The Oregon Insurance Division of the Department of Consumer and Business Services issued a bulletin in December of 2012 that added transgeder people to those who can no longer be discriminated against by insurance companies.
The state of Oregon passed legislation in 2007 that prohibits the discrimination of the entire LGBT spectrum, but his new measure makes it against the law for insurance companies to deny transgender people necessary medical and health care coverage.
- Denying, cancelling, limiting, or refusing to renew an insurance policy.
- Requiring different rates or premiums.
- Classifying “gender identity disorder” or “gender dysphoria” (GI/GD) as a disqualifying pre-existing condition.
- Denying coverage for a procedure that is provided for the treatment of other conditions of illness (such as hormone therapy, mastectomy, or vocal training).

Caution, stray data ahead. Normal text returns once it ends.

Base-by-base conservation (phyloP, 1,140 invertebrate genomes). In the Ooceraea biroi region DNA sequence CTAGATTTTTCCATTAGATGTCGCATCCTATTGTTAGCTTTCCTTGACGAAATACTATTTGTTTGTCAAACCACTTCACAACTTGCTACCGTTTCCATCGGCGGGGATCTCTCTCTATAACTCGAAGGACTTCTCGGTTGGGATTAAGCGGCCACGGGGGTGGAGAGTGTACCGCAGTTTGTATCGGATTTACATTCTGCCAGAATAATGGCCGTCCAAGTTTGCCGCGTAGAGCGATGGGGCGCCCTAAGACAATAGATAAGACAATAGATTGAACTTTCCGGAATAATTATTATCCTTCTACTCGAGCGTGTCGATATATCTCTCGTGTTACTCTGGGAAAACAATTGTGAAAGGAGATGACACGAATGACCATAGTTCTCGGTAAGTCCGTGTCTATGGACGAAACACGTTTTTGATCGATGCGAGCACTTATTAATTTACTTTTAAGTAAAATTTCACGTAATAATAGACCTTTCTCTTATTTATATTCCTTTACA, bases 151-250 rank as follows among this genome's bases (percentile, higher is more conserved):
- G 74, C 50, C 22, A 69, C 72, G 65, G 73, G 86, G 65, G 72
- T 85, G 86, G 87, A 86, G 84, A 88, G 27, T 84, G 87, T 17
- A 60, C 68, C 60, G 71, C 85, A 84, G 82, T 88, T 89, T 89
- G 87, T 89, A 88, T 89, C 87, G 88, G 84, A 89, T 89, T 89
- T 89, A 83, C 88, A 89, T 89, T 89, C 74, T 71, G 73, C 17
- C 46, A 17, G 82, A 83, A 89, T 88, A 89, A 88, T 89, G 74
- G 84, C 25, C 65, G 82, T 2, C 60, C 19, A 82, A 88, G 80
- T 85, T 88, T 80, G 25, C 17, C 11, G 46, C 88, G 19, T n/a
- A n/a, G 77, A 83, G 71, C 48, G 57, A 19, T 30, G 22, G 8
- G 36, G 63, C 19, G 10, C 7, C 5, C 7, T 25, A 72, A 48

- Categorically denying coverage of GI/GD.
- Denying mental health coverage for GI/GD-related issue in adults.
- Denying sex-specific care (such as pap smears and prostate exams).
According to the story, the National Transgender Discrimination Survey, taken in 2010 study, states that,
- 19 percent of trans people reported being refused medical care
- 28 percent postponed medical care due to discrimination
- 48 percent reported that they simply could not afford treatment.
The survey focuses on the discrimination of gender non-conforming people in schools, workplaces and commercial entities, as well as in the health care and insurance industries.
The ruling by the Insurance Division is meant to allow the transgender community the same access to health care as everyone else, and could prove to be the catalyst for other states to follow suit.